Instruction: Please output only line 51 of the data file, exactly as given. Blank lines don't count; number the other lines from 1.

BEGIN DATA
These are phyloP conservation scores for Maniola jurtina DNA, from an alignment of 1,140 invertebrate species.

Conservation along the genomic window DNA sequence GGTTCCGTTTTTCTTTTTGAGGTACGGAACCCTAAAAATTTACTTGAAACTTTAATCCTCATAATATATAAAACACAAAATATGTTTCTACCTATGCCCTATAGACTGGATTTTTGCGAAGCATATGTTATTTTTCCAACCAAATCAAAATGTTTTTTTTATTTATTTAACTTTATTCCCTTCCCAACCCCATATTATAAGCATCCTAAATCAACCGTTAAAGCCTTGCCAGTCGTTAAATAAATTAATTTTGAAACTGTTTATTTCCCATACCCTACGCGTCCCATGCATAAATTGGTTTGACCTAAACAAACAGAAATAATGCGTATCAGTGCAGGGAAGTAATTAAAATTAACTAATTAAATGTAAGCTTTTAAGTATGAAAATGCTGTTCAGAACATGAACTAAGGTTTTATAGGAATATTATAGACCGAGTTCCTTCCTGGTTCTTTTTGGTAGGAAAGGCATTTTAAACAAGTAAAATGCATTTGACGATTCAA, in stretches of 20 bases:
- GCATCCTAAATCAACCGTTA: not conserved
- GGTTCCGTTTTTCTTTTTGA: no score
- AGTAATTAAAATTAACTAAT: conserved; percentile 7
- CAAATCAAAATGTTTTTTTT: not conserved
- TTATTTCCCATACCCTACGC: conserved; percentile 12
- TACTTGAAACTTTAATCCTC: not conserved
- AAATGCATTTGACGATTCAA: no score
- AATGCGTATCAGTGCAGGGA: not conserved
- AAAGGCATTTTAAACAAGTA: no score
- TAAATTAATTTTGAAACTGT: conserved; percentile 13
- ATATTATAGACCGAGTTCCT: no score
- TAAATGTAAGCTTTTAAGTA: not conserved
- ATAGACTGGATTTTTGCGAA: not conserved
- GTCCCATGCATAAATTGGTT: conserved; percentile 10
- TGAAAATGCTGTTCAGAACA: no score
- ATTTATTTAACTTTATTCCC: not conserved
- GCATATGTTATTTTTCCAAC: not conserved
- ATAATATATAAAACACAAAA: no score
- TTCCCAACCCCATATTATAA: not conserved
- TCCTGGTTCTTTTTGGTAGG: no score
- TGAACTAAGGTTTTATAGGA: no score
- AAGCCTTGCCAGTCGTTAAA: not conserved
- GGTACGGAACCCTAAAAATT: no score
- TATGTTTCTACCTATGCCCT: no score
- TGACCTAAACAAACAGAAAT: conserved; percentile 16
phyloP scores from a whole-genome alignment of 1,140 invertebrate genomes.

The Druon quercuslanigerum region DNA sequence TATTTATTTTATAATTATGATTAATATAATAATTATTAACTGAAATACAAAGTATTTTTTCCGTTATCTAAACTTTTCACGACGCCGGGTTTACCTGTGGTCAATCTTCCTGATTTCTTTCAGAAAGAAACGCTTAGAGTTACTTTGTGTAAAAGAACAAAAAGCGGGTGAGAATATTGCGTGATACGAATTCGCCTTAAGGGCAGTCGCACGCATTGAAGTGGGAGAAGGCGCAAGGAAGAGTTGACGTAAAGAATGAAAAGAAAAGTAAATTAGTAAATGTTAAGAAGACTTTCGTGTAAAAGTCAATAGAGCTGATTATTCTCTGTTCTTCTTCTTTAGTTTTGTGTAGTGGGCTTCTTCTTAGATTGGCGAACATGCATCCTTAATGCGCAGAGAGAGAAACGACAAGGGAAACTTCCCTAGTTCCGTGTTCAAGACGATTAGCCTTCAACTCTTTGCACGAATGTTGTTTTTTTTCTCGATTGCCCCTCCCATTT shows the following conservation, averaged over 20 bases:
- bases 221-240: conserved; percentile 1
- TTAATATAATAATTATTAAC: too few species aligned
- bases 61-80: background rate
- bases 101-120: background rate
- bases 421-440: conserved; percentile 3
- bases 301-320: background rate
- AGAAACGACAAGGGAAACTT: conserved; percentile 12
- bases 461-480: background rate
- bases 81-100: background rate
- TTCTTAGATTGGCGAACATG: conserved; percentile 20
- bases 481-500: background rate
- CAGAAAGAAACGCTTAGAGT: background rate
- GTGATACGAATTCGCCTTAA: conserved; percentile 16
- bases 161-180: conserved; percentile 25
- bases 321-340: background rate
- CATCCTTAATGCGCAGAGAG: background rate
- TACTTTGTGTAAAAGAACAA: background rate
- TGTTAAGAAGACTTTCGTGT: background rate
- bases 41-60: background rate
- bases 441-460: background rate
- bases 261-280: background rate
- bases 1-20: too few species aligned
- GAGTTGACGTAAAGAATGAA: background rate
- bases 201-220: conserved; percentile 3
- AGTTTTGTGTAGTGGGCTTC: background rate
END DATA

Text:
- bases 1-20: too few species aligned